Usain Bolt & A Rubik's Cube Champion Went Head To Head & Their Speeds Are Totally Incomprehensible

At this point, it's safe to say there is no doubt that Usain Bolt is the fastest man in the world. The Jamaican sprinter won his seventh Olympic gold medal on Aug. 15, in a race that was over less than 10 seconds after it even started. Then he cruised through the men's 200-meter semifinal qualifiers on Aug. 17, defeating his competition, only later to admit he was getting "lazy" during the race. But maybe Bolt has finally met his match: a Rubik's cube champion.

Hear me out here: I understand that Olympic sprinting and solving a Rubik's cube are two very different sets of skills. I get it, and personally, I'm capable of neither. But we may have finally found someone, somewhere, who can do something faster than the world's fastest man.

On Monday, Aug. 15, Rubik's cube expert Anthony Brooks went head-to-head with Bolt — sort of. From his living room, Brooks began to solve a Rubik's cube puzzle the second Bolt took off from the starting line — and got all the pieces in order before Bolt crossed the finish line just 9.81 seconds later. "It's not supposed to be that easy, folks!" an announcer cried after Bolt's big win. In this case, that sentiment applies to both Bolt and Brooks.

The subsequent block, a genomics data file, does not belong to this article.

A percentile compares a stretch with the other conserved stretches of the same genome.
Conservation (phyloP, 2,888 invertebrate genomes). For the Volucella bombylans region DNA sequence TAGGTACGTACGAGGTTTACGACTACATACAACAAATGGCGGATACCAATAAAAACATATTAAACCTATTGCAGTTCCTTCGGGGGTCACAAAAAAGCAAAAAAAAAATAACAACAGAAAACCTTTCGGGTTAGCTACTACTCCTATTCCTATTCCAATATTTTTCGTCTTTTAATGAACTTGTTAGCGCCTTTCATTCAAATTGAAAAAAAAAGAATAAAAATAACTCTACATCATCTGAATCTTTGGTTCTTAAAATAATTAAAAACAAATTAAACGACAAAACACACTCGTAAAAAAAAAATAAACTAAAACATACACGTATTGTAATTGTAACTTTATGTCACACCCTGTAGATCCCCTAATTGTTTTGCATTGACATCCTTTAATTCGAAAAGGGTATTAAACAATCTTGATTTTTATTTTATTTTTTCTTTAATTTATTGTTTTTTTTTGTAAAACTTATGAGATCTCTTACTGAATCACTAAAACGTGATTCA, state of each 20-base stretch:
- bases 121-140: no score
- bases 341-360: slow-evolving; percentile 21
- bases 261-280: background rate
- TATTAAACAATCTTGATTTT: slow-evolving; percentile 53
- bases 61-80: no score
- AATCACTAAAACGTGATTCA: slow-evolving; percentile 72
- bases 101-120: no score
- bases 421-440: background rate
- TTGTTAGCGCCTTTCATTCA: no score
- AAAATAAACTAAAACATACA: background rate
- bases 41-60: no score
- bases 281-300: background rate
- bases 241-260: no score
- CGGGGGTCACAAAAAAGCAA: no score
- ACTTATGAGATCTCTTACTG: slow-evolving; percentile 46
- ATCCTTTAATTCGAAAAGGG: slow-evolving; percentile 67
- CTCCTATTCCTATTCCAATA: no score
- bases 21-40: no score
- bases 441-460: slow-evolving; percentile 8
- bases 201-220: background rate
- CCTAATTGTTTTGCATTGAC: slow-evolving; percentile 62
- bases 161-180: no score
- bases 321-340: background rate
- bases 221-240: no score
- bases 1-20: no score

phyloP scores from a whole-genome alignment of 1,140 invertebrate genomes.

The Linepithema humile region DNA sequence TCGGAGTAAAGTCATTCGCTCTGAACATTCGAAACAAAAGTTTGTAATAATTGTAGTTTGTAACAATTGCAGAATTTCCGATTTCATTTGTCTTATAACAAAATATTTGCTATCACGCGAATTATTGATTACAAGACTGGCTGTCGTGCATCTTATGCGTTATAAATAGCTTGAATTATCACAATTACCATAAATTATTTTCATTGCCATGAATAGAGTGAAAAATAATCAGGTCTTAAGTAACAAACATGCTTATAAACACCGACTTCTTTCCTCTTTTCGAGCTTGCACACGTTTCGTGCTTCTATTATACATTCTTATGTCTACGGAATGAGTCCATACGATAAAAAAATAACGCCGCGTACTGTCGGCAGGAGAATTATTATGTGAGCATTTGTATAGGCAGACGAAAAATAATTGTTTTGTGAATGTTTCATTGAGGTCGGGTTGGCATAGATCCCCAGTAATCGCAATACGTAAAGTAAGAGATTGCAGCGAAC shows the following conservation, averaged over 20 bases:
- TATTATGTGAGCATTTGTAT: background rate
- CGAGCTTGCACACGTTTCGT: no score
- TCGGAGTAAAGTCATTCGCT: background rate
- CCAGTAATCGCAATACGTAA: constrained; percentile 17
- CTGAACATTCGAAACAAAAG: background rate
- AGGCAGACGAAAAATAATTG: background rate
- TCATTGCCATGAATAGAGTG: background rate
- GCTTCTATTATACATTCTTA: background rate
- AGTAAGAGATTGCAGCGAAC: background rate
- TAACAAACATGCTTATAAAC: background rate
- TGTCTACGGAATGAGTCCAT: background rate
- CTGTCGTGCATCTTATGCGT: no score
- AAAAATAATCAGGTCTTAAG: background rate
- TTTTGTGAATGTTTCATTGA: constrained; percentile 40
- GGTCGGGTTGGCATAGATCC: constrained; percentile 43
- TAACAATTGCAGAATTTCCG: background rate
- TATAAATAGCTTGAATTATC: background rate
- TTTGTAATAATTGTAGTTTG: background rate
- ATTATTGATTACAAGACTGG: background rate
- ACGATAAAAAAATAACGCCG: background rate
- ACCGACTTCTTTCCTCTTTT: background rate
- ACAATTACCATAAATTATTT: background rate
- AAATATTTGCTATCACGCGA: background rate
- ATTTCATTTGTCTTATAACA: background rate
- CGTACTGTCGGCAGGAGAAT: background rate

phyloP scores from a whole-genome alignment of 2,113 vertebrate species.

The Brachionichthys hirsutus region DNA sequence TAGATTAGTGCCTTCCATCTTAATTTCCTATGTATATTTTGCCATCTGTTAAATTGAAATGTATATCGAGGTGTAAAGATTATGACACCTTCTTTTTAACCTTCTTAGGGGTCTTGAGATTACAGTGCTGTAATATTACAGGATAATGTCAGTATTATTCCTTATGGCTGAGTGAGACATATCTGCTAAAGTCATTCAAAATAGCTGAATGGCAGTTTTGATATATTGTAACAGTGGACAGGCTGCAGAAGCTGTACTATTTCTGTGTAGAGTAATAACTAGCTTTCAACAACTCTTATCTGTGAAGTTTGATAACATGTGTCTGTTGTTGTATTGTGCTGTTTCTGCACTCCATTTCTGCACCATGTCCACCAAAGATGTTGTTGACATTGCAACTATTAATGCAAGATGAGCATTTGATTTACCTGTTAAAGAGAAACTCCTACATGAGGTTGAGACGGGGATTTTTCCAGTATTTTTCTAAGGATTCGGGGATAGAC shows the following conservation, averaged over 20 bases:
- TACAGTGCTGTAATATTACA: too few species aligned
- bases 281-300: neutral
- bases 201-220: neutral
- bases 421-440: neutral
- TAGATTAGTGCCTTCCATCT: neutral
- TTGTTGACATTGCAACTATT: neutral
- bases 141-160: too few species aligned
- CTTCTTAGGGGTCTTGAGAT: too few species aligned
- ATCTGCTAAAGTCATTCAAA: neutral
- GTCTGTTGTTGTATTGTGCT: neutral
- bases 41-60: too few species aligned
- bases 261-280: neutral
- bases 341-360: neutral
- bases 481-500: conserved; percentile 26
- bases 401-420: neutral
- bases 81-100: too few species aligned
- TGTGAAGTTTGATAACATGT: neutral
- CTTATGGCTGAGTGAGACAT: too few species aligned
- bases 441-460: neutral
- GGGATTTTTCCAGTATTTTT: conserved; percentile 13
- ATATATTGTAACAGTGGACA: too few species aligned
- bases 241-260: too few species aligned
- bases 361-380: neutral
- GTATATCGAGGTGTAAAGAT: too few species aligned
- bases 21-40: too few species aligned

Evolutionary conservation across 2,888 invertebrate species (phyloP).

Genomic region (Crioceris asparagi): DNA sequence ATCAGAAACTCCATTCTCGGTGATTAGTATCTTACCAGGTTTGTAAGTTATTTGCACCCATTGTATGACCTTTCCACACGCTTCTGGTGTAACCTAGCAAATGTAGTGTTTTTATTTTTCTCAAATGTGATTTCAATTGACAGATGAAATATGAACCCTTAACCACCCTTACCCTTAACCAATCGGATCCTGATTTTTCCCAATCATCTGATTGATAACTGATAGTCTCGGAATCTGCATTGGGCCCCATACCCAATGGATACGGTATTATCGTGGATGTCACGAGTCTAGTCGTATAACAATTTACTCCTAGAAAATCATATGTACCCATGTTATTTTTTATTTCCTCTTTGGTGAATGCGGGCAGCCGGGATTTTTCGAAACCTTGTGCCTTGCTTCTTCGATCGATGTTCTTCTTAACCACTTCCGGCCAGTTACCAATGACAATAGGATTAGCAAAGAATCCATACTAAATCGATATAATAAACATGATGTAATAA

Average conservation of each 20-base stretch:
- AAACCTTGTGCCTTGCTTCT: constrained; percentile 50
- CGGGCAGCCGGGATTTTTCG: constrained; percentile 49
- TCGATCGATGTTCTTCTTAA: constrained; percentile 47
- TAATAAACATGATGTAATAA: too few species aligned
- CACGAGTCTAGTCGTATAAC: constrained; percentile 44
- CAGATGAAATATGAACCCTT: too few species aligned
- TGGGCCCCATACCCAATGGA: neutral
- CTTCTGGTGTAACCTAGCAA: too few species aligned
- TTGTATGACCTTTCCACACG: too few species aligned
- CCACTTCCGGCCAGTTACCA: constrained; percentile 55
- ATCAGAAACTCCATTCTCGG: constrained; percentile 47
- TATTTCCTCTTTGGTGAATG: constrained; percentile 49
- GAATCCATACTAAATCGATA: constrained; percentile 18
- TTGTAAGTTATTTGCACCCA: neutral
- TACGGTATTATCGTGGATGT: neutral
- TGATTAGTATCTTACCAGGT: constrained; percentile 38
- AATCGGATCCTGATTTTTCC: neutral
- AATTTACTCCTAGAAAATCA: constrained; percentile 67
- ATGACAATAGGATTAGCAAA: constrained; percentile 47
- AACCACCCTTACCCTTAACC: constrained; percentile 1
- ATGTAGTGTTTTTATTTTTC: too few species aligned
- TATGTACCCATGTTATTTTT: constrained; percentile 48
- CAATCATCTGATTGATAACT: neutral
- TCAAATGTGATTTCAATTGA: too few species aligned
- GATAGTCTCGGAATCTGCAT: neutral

Bolt currently holds the world record for the 100-meter dash. He set the record in 2009, when he was just 22 years old, clocking in at an astounding 9.58 seconds. No one — not even Bolt himself — has been able to best that time since. Amazingly enough, the world record for solving a Rubik's cube is even less time than that. In 2015, 14-year-old Lucas Etter set a new Rubik's record when he solved the notoriously difficult puzzle in 4.904 seconds. That's less than half the time it took Bolt to run the 100-meter in 2009.

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Now for the real question: Could Usain Bolt solve a Rubik's cube faster than Brooks or Etter could run? Who would finish first? It's far-fetched, sure, but it shows just how talented Bolt, Brooks, and Etter are at their respective disciplines.

The men's 200-meter final is scheduled for Thursday, Aug. 18 at 9:30 p.m. ET. This will be one of Bolt's final races — he has previously announced that he'll be retiring after the World Track and Field Championships. And as usual, he won't be aiming for anything less than gold. Maybe he can give Brooks or Etter a call and they can give each other some lessons.